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Bad Jews

Published 22 January 2015

What’s it all about?

Three Jewish cousins at war over a family heirloom, one claustrophobic New York studio flat and an unfortunate girlfriend caught in the crossfire of their vitriolic exchange like a Disney rabbit in the headlights.

If you’re worried about making a scene – and you’d be in good company doing such a thing in the company of this enraged quartet – I’d suggest sitting on your hands for this one theatregoers. If not, you might just find yourself covering your eyes in uncomfortable embarrassment with one and clasping your mouth in shock with the other for the entirety of Joshua Harmon’s riveting – not to mention eye-wateringly hilarious – four hander as this fiery tribe not only get under each others’ skin but scratch and tear at one another while they’re at it for good measure.

Who’s in it?

Jenna Augen as, in the words of her beloved cousin, “super Jew” Daphna. Controlling, passive aggressive, patronising and an absolute master of humiliation, Augen plays the precocious Daphna with such passion that you can’t help but love her. Until you bloody hate her that is. Overbearing and over earnest, Daphna makes for a topical character as her determination to keep the traditions of her Jewish heritage alive bubbles over from religious zeal to downright borderline racism.

Ilan Goodman proves award-winning Augen’s match both in energy and despicableness as Daphna’s polar opposite Liam; a young academic who has replaced interest in his own family’s history with an MA in Japanese culture. Equally judgemental and possibly a touch more enraged, Goodman is a live wire on stage, giving a  brilliantly unpredictable performance that makes for compulsive viewing.  

The final pair – whose characters are lucky to get a word in edgeways – bring less fire but equal comedy with Joe Coen earning best-sitting-on-a-fence-plaudits as the youngest cousin Johan and the brilliantly subtle Gina Bramhill, who avoids easy clichés to bring real warmth – and nauseating sincerity – to the role of the diabetes-inducingly sweet Melody.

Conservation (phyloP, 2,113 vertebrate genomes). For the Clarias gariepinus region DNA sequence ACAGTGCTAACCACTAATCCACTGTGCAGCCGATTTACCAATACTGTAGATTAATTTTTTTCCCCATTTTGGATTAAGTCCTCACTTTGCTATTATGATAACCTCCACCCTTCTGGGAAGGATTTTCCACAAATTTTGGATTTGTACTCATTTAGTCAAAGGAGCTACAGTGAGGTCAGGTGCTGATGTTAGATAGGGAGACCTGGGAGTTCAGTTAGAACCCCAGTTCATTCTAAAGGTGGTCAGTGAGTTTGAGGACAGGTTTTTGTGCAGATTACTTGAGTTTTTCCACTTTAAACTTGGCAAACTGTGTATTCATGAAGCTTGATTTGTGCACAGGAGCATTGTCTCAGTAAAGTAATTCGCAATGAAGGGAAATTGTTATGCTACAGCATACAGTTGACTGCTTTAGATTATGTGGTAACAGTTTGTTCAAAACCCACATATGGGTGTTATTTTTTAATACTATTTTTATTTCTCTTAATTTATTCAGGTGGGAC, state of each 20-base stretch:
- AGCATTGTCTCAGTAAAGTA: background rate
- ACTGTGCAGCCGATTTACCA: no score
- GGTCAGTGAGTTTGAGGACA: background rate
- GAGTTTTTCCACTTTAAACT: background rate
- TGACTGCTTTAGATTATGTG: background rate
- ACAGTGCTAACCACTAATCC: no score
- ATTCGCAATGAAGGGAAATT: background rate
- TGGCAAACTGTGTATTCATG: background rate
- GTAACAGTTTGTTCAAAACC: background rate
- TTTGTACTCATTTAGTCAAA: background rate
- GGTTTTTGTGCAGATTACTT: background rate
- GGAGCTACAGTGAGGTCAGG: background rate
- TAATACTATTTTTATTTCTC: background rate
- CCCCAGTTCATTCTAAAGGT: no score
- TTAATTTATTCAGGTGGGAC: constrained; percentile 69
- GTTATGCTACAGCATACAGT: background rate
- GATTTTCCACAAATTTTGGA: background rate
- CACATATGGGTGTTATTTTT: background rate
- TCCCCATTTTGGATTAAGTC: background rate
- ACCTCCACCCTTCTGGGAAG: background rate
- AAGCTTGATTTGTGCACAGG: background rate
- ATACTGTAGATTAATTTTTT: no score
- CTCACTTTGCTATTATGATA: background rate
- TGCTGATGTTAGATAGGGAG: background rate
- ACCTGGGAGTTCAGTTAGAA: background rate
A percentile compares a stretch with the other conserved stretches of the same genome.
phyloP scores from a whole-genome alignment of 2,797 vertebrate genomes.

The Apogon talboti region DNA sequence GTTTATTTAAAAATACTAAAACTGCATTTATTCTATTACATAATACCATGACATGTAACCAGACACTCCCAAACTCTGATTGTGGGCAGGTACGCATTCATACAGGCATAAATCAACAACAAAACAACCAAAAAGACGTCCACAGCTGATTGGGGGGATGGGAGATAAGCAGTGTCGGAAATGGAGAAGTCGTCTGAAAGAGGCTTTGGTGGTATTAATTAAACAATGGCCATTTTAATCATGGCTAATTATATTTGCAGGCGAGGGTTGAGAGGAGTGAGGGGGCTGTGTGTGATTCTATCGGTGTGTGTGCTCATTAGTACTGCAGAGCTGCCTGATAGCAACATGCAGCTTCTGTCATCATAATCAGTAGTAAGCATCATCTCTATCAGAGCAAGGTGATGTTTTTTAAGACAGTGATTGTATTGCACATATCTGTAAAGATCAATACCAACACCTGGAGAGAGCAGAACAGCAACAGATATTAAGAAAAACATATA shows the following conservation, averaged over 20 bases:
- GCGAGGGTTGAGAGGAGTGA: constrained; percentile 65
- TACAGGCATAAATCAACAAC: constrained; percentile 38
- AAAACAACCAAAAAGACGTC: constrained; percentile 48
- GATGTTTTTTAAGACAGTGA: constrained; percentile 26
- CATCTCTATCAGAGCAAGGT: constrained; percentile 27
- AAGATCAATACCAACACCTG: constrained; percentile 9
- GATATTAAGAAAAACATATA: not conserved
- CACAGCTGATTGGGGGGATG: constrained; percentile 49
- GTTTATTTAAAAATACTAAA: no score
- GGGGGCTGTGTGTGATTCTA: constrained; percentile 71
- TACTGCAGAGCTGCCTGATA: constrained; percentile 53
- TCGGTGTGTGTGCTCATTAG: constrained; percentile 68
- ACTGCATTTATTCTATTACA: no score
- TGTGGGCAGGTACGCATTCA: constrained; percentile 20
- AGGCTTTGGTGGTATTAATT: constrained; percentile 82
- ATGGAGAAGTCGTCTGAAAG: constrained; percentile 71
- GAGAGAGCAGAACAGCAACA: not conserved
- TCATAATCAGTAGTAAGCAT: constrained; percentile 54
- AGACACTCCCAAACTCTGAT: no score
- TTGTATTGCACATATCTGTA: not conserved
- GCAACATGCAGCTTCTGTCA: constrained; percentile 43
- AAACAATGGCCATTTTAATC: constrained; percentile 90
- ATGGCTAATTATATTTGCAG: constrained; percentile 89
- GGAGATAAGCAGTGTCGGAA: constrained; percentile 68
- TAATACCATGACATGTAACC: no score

What should I look out for?

The singing scene. Good God, the singing scene. I am still wincing at the thought of it 12 hours on.

Who was in the press night crowd?

Henry Goodman was in for press night, swapping the stage for the stalls to support his son Ilan. We spotted him sporting an undeniably proud smile as the company received a well-deserved standing ovation from a few enthusiastic members of the audiences.

In a nutshell?

Cringe and laugh in equal measure as you take your ringside seat for 90 minutes of acerbic battle that will make you want to draw your own nearest and dearest close and pronounce ‘All is forgiven’. This family are the undeniably heavyweight champions of caustic conversation.

What’s being said on Twitter?

@Baddiel Bad Jews @St_JamesTheatre is that rare thing: a properly funny play. Really. You *don’t* sit there thinking: I wish I was watching Peep Show.

@LukeAllenGale ‘Bad Jews’ @JoedotCoen @St_JamesTheatre tonight was a right rumble of rectitude, brilliantly directed & cast. Go see – on til 28 Feb

Will I like it?

Flawless performances and a script that zings off the stage, if you’re looking for an intelligent comedy then look no further. Spikey dialogue, complex characters and touching moments of unexpected poignancy make Michael Longhurst’s production as successful a knockout as one of Daphna’s comebacks.

Bad Jews at the St James Theatre is playing until 28 February. You can book tickets through the theatre’s website.

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